I’m not a fan of the deal (though I’m less hostile to it than I was a day or two ago). But I’m even less of a fan of smearing people who have no demonstrable connection to the issue at hand. And Neil Bush has no demonstrable connection to that deal.Not neccasarily, Byron, so I'm gonna have to dissent here, I'm afraid. The Bush family's had huge ties in the past to the oil biz in Saudi Arabia, and it could be that this is what's keeping Dubya from being able to make a convincing break with them. Also, who exactly are you to tell anyone that "Neil Bush has no demonstrable connection to that deal"? Do you know him personally?
If it turns out that he does, that should be explored. But I don’t see anything in Debbie’s post that demonstrates that connection.
What's more, the message Preston is sending here is: Bush can do no wrong, is totally %100 percent innocent of any wrongdoing, and that nobody, not even a right-wing/conservative, should be criticizing him. Which is very naive and not a positive way of thinking either. Let's be clear: we don't know any of these people personally, so while we cannot judge firsthand, we cannot be blind to them either.
And not only that, Debbie's got another very good point to make over here as well. For example, as she wrote once on PoliticalUSA:
Al-Maktoum, Defense Minister of the United Arab Emirates, is also Crown Prince of Dubai-an Arab Muslim country that strongly supported and recognized Afghanistan's Taliban, one of only three countries to do so. According to "From the Desert to the Derby," by Jason Levin, 10 of the 19 September 11th hijackers carried documents and identification from Dubai, a country which also has no laws against money-laundering. Why? Maybe, because money to fund September 11th's terrorism was laundered to ringleader Mohammed Atta, directly from Dubai's banks.As Debbie says earlier in the same topic:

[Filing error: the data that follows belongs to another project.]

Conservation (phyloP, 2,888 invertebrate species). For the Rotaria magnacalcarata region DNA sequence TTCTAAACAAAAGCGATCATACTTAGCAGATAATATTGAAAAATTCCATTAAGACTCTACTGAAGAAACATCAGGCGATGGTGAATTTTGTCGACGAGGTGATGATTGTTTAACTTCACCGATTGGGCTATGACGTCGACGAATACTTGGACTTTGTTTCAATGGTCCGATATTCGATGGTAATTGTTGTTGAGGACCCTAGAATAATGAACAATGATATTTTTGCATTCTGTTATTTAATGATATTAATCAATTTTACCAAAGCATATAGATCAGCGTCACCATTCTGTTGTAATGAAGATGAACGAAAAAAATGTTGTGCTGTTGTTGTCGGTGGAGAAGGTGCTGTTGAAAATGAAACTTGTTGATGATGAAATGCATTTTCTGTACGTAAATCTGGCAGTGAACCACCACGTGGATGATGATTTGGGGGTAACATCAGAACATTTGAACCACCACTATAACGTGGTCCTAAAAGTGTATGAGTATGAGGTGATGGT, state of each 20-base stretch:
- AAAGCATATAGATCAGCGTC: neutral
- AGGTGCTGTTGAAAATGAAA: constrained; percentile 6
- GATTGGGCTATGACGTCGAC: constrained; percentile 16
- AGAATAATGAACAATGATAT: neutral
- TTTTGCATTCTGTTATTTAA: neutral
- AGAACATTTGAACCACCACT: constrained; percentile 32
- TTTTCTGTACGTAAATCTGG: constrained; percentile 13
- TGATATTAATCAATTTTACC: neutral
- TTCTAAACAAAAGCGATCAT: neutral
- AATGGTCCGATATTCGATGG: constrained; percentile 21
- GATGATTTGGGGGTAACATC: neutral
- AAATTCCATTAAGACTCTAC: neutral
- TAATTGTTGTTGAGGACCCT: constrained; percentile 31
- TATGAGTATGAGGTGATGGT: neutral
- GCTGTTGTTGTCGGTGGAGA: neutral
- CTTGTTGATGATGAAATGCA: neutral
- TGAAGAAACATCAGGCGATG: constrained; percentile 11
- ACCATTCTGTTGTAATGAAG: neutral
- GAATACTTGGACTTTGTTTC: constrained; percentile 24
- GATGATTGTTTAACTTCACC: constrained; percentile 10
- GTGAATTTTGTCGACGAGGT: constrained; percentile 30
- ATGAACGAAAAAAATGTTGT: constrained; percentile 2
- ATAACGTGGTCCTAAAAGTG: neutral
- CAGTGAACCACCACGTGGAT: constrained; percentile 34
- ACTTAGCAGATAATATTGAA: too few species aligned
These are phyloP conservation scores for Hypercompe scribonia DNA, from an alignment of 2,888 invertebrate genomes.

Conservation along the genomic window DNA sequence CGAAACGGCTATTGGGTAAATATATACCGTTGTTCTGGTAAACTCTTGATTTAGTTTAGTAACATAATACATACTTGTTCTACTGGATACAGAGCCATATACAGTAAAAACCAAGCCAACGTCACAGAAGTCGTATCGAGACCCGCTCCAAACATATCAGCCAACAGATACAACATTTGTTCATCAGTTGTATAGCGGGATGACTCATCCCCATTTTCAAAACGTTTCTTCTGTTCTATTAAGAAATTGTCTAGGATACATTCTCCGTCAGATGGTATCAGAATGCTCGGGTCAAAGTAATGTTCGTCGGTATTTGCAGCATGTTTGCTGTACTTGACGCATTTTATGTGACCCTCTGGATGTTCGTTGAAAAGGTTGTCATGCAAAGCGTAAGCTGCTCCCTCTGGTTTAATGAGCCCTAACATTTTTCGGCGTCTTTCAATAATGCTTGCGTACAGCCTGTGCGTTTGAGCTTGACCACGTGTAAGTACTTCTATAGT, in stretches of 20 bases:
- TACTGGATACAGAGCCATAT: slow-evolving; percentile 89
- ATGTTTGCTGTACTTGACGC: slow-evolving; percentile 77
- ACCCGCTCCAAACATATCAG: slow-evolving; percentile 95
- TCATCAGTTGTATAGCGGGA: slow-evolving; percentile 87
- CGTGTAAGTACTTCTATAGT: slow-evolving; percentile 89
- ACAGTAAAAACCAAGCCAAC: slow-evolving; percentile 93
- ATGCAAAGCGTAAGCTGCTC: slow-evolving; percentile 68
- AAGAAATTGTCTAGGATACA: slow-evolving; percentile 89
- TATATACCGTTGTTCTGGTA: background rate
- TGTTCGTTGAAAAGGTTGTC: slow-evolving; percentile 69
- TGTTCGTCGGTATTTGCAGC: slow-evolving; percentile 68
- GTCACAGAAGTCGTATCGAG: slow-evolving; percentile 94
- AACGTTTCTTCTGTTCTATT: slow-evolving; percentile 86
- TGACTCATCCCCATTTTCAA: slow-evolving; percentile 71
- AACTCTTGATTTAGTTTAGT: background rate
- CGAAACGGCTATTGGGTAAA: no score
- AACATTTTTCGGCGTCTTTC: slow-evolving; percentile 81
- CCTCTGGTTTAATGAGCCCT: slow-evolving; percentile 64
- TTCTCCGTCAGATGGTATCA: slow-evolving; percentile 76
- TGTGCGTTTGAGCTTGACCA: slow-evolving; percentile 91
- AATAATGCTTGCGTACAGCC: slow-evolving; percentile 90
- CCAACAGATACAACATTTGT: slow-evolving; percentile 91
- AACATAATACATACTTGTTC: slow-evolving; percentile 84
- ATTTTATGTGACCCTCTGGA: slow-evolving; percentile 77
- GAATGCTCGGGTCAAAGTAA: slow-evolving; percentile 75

Like most Arab leaders, Al-Maktoum gives only lip service to condemning terrorism, while his country sponsors, aids, and abets it. On September 11th, he was spending billions on high-priced yearlings at Keeneland in Lexington, Kentucky. After claiming, "We are 100% against it and 100% with America to get those people to justice," he was busy spending millions, again, on September 12th-spending $6.1 million on two horses. As for the money from September 11th traced back to Dubai, Al-Maktoum will only say, "It's been taken care of." Whatever that means--ie., nothing.
While everyone is justifiably outraged by America's relinquishment of six major ports to a Dubaian company, Dubai Ports (also, called DP World), the real outrage should be this:And she's right. If countries like these are supporting terrorism, whether behind closed doors or out in the open, and even going around indoctrinating their residential subjects into being bigots, why should we be doing any kind of business with them? Isn't that why all ties were broken off with nazi Germany when they unleashed their plague of fascism during WW2?
Where was the outrage in the last 4.5 years? Why has our country continued to maintain great relations with the governments of Dubai and its larger federation of emirates, the United Arab Emirates? Since we've never disciplined or even scolded either Dubai or the larger UAE, they have been free to operate as usual.
And we've never treated or recognized both as anything but allies. It's hard to let this fester for years, and then one day say to a party we pretend is our friend: hey, you are our enemy and always have been. That should have been what we were saying ever since 9/11 . . . and probably well before that date.
With all due respect to people like Byron Preston, I am shocked that they are missing one of the most important points: that if countries like the UAE are supporting and financing terrorism and anti-Western bigotry, exactly what the nazis were doing during the WW2 era, why should we have to do any business with them? By doing so, all we're doing is giving the impression that we legitimize their positions, including the Saudis' persecution of non-Muslims within their own country.
This is exactly why in the next few years, relations with countries like the House of Saud and the UAE may have to be severed until the problems with Islamofascism can be solved. And I should hope that even the respectable Mr. Preston, whom I do have respect for, even if I disagree with what I feel may be a knee-jerk position on his part, realizes that countries that deal in totalitarianism do not make good allies or business partners. That is exactly, and should be, the leading reason why plenty of people find the port deal unacceptable. Regardless of whether or not the ports will be safe, if the UAE is going to engage in terrorist funding, then that's why we cannot do business with them, and certainly not if it's a government-owned company that'd be taking charge of the seaports. Maybe we need oil from them and to do business with them, but it would be insane to let them control a vital part of the industrial infrastructure.
How those important facts seem to elude Preston is beyond me.